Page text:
STACK Expert Allison Skufca offers advice and tips for successful youth strength training programs. Parents ask me this question all the time: “Should my child lift weights? If lifting weights means kids strength training training, and the child is around 10 or older, the answer is yes. Youth strength training does not mean lifting heavy weights.
It can include bodyweight exercises, resistance bands, medicine balls, dowel rods and light dumbbells. When strength training is supervised by a certified professional, it can provide huge benefits, not only for performance but for injury prevention as well. Youth strength training can start as young as 8, but most kids start at 10, when they have better body awareness and can follow directions well. When a young athlete begins strength training, he or she must focus on proper technique for each lift. It’s best to start with bodyweight exercises, then add resistance as the child gets stronger and improves his or her technique. In the article “Why Youth Strength and Conditioning Matters,” Rick Howard says it’s important for prepubescent kids to develop healthy habits for safe resistance training and focus on technical performance rather than adding weight.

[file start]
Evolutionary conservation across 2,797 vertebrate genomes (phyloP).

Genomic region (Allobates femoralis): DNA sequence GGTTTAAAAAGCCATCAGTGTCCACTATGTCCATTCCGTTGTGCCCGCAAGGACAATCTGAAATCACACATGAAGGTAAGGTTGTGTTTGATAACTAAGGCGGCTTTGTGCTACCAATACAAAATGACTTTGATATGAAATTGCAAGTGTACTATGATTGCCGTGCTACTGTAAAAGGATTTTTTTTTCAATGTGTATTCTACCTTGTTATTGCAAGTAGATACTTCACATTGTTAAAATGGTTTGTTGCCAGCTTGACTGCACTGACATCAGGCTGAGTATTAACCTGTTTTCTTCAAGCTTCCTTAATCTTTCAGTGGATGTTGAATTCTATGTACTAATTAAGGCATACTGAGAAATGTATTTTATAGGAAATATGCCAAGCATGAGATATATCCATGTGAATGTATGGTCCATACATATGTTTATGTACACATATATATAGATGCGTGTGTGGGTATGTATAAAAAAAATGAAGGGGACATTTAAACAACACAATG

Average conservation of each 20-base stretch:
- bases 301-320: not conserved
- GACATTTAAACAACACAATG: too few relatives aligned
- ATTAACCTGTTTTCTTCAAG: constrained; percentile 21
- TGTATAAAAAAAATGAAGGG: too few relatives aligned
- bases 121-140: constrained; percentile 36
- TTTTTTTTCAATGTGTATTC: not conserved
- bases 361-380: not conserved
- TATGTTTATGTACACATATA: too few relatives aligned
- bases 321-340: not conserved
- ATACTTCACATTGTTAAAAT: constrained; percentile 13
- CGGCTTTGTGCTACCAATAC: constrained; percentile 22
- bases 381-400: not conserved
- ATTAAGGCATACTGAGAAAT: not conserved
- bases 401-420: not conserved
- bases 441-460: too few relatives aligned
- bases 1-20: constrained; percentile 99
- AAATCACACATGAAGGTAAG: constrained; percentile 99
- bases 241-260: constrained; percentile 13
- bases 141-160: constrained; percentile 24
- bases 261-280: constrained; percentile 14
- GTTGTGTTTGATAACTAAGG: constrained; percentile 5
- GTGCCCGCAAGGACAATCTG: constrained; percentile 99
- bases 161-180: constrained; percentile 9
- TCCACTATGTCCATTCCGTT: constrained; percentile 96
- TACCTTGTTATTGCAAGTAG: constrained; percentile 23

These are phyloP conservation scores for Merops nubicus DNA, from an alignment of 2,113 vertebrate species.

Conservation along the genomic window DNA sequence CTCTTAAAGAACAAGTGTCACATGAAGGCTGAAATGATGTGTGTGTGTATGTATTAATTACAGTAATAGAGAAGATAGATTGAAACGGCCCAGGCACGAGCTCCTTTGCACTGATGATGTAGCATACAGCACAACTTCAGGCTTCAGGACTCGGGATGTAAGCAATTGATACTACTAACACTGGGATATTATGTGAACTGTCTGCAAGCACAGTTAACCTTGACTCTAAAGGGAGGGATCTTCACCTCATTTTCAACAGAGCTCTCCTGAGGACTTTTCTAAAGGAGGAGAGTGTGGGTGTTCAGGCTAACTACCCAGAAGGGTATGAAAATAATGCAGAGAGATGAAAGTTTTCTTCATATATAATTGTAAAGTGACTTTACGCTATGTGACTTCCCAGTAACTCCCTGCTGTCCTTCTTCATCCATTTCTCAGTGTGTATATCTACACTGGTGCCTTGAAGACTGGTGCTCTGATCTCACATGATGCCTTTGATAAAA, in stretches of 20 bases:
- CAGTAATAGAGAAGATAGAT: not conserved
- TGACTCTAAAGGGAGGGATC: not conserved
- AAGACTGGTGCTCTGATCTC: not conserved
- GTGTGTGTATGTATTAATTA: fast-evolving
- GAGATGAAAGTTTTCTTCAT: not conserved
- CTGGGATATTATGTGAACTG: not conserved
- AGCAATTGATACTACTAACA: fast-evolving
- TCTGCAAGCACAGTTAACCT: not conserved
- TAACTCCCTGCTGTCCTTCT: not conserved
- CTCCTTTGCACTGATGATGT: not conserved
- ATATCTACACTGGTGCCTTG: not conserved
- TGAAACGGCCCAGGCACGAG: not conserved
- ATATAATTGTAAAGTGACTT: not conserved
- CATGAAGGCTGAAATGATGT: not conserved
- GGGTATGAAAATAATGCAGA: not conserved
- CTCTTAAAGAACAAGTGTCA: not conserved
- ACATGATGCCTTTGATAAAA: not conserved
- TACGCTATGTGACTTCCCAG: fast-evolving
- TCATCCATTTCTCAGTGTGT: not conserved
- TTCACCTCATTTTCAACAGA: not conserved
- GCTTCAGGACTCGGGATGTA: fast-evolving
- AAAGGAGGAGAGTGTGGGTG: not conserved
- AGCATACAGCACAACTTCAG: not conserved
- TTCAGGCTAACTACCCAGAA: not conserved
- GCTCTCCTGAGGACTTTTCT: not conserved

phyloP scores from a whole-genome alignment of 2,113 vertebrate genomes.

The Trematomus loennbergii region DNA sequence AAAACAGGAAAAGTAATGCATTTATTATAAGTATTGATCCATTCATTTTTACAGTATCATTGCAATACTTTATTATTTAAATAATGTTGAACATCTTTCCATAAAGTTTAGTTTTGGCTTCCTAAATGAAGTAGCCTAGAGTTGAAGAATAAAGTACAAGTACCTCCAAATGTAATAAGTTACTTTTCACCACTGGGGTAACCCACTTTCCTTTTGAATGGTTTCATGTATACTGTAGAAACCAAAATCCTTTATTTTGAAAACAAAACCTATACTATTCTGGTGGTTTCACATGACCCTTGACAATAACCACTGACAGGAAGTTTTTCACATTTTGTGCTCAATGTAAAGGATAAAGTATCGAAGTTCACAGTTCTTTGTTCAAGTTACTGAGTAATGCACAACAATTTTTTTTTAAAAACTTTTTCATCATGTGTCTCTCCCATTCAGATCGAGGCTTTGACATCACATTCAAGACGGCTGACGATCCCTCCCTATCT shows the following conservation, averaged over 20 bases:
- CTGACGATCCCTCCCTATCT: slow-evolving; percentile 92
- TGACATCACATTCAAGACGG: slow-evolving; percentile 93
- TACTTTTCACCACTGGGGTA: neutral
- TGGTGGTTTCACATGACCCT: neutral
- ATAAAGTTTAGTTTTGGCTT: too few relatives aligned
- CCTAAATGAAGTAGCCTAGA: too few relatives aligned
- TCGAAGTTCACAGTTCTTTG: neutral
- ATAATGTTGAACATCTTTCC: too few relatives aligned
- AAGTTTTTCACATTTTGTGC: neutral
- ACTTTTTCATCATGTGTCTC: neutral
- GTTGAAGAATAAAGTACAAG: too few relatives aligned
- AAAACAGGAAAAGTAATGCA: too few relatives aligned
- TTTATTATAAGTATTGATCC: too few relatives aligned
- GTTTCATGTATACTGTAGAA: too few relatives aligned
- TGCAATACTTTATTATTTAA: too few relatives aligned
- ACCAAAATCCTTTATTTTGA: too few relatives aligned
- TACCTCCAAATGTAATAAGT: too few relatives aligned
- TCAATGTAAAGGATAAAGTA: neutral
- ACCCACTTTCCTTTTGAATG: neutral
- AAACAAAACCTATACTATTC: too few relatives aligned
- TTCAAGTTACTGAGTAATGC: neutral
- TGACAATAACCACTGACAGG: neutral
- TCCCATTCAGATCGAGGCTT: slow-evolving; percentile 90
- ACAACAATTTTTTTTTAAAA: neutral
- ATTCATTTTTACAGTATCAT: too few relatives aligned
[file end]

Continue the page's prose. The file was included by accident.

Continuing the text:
As young athletes enter their teen years, they can place more emphasis on adding weight to develop muscular strength, as long as the weight is controlled throughout the entire lift with no breakdown of proper form. In the article “Strength Training: OK for Kids? Strength training in young athletes also helps prevent muscle and joint injury. How do you start a strength training program for young athletes?